Beginning in 1979, with the support of the Reverend Ann DuBois in the Office of Women in Ministry in the Vocation Agency in NYC, racial/ethnic clergywomen in the Presbyterian Church (U.S.A.) gathered annually to establish supportive community, to engage in continuing theological education, and to explore the unique challenges we faced as Ministers of Word and Sacrament.7
The Reverend Ida Wells presents the illuminating portrait of racial/ethnic clergywomen in this way:
We are preachers, teachers, administrators, musicians, dramatists, counselors, pastors and scholars who have heard God’s call and have dedicated our lives to God’s service. We are seminarians, and graduates, young women and older women, Black, Asian, Hispanic Native American, who are studying and working to do our part in the establishment of the Kingdom of God in our time. We are ministers who confess one Lord, one faith, and one baptism; united in the common goal of the spread of God’s word and work to all humankind.8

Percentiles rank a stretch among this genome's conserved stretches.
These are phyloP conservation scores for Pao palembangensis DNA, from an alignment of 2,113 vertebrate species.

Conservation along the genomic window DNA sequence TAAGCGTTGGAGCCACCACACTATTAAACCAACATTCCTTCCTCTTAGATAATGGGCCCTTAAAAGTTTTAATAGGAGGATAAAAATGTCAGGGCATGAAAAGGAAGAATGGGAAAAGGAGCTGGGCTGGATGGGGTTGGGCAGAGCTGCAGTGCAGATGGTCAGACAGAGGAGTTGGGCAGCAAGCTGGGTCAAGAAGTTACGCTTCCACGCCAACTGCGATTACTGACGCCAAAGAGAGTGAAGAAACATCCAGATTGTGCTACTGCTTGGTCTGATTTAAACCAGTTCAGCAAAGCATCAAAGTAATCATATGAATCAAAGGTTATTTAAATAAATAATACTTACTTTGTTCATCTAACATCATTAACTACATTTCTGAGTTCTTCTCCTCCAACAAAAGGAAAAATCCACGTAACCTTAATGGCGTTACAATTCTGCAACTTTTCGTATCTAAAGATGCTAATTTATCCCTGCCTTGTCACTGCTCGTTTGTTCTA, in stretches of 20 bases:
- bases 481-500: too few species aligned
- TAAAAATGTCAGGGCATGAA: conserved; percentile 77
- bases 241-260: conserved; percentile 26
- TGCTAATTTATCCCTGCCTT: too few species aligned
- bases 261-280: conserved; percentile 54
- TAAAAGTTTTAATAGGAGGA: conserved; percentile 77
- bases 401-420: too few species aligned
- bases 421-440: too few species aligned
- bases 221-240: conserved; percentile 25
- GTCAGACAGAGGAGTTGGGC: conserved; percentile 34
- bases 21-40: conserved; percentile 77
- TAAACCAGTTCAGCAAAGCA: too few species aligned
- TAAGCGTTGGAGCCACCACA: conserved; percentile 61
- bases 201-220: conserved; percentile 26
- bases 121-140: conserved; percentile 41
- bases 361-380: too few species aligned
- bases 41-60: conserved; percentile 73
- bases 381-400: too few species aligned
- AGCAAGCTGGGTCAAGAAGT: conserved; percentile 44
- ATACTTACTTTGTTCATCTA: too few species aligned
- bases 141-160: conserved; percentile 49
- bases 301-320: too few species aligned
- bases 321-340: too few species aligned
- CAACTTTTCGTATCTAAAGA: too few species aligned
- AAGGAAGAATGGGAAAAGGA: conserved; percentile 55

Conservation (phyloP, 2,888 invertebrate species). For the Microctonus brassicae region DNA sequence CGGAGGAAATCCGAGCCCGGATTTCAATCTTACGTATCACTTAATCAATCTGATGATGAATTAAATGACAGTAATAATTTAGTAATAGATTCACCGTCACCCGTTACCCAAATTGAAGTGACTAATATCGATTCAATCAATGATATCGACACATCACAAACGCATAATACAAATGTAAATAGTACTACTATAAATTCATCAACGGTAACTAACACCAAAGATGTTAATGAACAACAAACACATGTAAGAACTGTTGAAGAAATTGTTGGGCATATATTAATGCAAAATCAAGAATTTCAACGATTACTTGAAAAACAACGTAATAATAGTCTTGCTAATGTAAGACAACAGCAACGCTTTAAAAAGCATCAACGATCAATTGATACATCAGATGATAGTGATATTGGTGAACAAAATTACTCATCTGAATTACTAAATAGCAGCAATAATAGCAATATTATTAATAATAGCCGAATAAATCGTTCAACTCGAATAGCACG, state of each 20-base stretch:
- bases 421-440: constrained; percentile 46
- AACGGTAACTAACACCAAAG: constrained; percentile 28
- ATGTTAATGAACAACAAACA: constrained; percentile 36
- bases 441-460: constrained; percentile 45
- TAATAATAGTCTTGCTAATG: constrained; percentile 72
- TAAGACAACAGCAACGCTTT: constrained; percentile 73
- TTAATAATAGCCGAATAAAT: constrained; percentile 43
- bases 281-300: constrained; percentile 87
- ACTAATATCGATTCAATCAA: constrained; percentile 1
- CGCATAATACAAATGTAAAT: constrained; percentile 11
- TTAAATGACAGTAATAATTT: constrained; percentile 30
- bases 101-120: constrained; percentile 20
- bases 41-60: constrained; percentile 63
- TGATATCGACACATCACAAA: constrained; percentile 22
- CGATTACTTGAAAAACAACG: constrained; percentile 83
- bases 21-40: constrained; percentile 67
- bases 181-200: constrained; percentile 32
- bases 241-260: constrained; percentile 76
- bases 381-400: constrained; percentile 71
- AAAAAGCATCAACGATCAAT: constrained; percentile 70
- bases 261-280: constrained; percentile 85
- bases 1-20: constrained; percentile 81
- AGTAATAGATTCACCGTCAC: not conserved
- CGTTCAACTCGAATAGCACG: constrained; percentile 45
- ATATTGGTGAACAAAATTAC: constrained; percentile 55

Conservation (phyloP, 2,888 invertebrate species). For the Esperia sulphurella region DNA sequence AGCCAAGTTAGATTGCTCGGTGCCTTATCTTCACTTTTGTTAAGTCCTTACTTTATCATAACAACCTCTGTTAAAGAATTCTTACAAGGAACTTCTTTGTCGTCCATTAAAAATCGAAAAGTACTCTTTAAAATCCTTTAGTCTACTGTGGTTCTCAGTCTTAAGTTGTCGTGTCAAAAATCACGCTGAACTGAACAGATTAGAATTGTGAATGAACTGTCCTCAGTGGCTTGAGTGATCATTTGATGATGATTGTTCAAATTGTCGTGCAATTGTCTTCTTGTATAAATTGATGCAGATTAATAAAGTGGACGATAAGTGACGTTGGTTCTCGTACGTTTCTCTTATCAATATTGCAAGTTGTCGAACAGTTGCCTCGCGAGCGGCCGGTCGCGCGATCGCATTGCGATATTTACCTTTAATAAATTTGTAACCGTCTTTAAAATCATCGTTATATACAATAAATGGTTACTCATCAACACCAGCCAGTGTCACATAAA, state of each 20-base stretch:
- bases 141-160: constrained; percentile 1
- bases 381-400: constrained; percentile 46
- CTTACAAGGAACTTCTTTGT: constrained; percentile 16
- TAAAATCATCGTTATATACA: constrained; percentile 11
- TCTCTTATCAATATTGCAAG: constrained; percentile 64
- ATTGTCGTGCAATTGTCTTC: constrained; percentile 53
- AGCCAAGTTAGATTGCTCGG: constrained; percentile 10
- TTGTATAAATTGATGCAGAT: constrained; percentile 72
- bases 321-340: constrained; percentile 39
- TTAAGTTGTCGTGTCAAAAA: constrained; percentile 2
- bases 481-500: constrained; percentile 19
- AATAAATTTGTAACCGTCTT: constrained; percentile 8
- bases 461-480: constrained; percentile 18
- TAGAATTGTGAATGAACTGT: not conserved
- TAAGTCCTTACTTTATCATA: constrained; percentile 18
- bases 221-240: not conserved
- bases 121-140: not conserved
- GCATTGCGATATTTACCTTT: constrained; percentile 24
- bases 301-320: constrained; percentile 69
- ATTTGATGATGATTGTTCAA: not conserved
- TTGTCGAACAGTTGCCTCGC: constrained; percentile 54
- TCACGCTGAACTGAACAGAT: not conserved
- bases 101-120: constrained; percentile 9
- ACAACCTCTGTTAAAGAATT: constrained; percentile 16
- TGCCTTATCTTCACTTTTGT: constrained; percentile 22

Over the years, we traveled to meetings in Houston, San Francisco, Philadelphia, Kansas City, Stony Point, NY, Cairo, Egypt and San Juan, Puerto Rico.
The Sankofa synergistic core rightly draws our attention to the foci—community, continuing education, and professional development—in three ways. First, we encourage each woman of color to tether her experience as prophetic catalyst, effecting change for the most vulnerable in our communities of accountability, with the specific message God lays on her heart of hearts to proclaim each Sunday morning when she stands behind the sacred desk. Second, during our annual gatherings, we bridge multiple identities, languages, traditions and habits, experiment with a variety of ethnic worship styles, and share opinions and ideas about various dynamics that seem like intractable gender politics in our local presbyteries. And, third, we learn new songs, dream new dreams, and dare to develop new visions of what God is saying to us in the Word and in the world today.